The Federal Reserve Bank of San Francisco published a letter
that tries to look at whether or not regulation and taxes are impacting state level employment. (Hat Tip: MFK
To look at whether or not regulation and taxes are an issue, they use state level data from the National Federation of Independent Businesses (NFIB) monthly small business surveys and correlate it to state level unemployment. The source they linked to
didn't seem to contain the state level data they were given, so unfortunately I am confined to critiquing their economic letter rather than improving upon it.
If you want to look at the only interesting part of their paper, look at this following chart:
It turns out that places with large amounts of household debt relative to income in 2006 ran into problems with sales during the economic crisis. By backing up their previous research
with the small business survey, the authors try to show the usefulness of the NFIB survey and imply that because they can't find the same data relationship between business leaders' changing worries about regulation and unemployment that there must not be a significant impact from those regulations. However, their attempt runs into a few problems.
1. The study looks at percent change in unemployment in many cases - I'm sure North Dakota which has 3.2% unemployment (but it went up by over 10% in their scatterplot!) isn't actually the worst off as it implies in this chart
2. They are looking at the change in the percentage of businesses who are worried about regulation and taxes as their top concern. Again, this is a percent change in a percent - so a change from 10% to 15% of businesses worrying about regulation and taxes is more significant than a shift from 25% to 35%. They are also looking at the change from 2008 through 2011, which largely overlaps with the rise of the tea party. A survey question about sales being a problem isn't that political, but a survey question about taxes and regulation will be far more correlated to political shifts than the actual impact of those regulations.
If Amir Sufi and Atif Mian wanted to do an analysis regarding the impact of high taxes and regulation uncertainty that might look it was done by professors from Princeton University and the University of Chicago Booth School of Business how could they go about it?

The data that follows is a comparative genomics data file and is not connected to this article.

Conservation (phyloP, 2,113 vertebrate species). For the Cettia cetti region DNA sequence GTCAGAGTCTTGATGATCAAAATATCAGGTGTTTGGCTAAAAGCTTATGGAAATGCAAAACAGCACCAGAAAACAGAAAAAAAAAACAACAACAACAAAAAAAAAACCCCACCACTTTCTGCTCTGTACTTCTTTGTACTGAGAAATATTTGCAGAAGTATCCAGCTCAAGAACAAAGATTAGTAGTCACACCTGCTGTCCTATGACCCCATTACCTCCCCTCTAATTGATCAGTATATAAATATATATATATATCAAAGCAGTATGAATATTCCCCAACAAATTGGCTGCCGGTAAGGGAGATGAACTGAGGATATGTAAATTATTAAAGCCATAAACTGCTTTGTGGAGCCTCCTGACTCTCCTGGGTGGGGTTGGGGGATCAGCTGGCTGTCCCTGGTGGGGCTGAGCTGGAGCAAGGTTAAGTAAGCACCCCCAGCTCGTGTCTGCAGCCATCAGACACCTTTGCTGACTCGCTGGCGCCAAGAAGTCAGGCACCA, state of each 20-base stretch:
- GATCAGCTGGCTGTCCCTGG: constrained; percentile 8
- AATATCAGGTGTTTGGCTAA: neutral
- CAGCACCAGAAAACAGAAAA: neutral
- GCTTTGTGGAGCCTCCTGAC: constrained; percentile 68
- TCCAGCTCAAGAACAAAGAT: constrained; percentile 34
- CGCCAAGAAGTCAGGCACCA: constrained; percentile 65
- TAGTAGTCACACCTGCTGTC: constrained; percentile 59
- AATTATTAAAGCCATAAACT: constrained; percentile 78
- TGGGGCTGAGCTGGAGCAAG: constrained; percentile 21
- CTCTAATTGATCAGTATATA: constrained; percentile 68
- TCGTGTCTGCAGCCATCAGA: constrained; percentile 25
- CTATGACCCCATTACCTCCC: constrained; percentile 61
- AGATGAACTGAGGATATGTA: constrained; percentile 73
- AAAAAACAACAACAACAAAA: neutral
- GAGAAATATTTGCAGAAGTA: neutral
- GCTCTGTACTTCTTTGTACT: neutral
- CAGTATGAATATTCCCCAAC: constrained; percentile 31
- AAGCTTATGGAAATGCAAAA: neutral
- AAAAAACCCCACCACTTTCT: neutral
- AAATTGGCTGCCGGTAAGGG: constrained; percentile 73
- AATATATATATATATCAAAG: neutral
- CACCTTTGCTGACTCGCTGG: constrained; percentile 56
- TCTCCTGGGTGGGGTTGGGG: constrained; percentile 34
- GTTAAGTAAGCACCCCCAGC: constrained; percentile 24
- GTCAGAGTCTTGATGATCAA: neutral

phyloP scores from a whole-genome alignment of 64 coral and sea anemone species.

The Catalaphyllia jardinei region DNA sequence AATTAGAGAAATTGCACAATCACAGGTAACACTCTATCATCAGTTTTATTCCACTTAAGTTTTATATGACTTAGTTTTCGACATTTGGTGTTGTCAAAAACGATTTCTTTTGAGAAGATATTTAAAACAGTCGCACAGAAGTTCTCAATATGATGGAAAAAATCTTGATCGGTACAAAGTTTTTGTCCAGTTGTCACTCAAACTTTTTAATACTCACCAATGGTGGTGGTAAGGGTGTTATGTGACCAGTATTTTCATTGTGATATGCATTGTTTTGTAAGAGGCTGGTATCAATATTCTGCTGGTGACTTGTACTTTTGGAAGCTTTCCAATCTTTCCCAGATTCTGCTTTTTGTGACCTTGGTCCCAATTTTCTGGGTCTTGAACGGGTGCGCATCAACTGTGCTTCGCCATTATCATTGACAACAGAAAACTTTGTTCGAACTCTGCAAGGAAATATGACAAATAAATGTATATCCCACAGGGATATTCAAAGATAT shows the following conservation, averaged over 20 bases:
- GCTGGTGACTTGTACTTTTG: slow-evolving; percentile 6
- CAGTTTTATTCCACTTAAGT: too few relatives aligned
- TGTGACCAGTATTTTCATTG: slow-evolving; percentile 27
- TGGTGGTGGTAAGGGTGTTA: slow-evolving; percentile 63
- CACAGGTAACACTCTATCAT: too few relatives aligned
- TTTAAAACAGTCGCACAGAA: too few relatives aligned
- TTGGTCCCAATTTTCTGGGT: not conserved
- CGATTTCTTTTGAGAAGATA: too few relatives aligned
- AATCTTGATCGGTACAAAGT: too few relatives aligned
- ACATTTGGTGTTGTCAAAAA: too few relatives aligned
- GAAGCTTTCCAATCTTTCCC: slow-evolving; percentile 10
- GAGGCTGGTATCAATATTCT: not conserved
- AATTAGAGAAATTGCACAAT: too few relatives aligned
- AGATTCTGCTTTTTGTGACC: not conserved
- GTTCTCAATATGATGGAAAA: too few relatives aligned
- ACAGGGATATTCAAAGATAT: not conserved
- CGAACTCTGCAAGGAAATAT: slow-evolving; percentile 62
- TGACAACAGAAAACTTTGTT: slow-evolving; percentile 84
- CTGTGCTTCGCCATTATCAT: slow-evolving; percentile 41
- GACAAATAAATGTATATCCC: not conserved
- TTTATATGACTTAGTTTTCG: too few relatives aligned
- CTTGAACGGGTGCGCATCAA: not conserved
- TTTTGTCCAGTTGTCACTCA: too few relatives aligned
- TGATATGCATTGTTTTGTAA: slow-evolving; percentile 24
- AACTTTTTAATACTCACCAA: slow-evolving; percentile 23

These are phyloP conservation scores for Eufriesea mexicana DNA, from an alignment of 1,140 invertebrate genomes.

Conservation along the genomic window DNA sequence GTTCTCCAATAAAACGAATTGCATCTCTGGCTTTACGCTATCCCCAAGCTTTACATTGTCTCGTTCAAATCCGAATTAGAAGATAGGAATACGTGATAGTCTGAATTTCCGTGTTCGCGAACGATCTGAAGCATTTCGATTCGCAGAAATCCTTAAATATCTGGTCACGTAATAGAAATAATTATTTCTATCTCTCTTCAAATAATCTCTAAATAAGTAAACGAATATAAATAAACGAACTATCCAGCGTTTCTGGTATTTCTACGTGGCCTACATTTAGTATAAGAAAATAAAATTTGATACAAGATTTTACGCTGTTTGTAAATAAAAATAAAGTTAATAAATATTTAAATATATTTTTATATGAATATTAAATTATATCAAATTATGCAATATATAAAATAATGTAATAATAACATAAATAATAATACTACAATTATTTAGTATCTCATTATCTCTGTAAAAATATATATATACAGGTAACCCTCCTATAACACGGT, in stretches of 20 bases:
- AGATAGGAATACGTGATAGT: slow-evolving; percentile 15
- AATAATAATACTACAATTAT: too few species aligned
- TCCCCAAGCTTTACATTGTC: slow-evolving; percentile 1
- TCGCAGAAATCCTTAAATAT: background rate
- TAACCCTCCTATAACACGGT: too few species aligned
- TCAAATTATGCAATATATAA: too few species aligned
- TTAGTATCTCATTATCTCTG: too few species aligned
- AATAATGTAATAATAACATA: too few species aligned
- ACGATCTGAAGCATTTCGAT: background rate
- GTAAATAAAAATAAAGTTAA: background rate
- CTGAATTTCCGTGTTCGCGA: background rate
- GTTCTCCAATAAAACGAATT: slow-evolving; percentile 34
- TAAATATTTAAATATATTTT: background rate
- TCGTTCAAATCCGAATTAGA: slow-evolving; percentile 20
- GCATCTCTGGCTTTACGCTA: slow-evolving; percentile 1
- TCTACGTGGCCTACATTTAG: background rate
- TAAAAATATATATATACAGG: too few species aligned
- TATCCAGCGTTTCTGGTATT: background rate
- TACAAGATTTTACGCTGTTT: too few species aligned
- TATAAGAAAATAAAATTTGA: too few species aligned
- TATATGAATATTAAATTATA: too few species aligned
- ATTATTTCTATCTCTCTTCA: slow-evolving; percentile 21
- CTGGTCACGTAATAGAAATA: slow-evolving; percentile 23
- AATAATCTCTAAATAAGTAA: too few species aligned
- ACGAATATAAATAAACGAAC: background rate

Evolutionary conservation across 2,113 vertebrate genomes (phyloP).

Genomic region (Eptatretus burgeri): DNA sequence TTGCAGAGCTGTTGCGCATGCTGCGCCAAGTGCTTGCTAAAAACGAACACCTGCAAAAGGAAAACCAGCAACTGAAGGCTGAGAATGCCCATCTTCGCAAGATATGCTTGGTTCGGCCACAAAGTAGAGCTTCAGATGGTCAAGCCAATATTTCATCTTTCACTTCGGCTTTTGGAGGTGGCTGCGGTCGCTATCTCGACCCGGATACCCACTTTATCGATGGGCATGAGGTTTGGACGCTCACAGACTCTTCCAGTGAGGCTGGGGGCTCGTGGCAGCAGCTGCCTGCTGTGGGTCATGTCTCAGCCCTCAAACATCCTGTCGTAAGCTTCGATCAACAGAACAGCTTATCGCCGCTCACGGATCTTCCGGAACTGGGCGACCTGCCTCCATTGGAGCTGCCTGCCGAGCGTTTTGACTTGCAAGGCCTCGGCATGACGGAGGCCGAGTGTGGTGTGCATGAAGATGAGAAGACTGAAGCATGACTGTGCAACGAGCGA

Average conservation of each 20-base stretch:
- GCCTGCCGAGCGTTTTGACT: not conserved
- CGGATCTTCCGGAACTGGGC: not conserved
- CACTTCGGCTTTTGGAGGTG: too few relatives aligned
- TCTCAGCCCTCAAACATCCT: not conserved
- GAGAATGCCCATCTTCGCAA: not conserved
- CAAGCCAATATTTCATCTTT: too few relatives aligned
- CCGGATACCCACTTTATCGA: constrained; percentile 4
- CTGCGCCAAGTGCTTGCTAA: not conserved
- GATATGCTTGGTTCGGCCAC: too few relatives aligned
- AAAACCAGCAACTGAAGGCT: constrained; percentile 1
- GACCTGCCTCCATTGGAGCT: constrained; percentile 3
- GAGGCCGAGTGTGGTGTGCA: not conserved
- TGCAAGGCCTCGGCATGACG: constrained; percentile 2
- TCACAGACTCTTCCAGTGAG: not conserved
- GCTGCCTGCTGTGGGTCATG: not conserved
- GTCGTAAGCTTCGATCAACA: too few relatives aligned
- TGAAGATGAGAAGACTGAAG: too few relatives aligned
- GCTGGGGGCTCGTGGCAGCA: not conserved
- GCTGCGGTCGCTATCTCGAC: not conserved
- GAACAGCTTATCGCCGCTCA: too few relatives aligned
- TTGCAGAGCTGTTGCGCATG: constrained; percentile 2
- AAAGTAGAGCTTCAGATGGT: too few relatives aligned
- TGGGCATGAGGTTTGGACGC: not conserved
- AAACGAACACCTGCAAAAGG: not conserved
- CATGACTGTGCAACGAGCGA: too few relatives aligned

First, they should control for potentially exogenous variables like the political shift that came with the rise of the tea party. There is a lot of poll data out there, so seeing which business leaders were complaining about regulation, adjusting for the change in political views of their state, could contain a lot more information. They should also look to use poll data that ask specifically about state regulations, which is more likely to have a direct connection to state level unemployment. Without adjusting the data like this, it leads to silly inputs that show both California and Texans dealing with similar tax and regulation problems.
Second, using percent changes of percentages can be very noisy. At the very least, differences in unemployment as opposed to percent changes in unemployment should be looked at alongside the absolute levels (which they did look at).
Without at least these two steps, a single or multivariate regression wouldn't show any effect from regulations even if there was one. But on top of that, it should be noted that unemployment statistics don't tell the whole story. In Texas it's entirely possible that lower regulation did drive job growth, but the population growth
that occurred alongside the job growth has kept the unemployment rate high and therefore this data wouldn't show up in their analysis.
There are lots of ways that this analysis could have been very interesting. It's too bad the authors didn't try them. At least they did provide another example of academics putting out bad arguments in an attempt to elevate the status of their previously published work.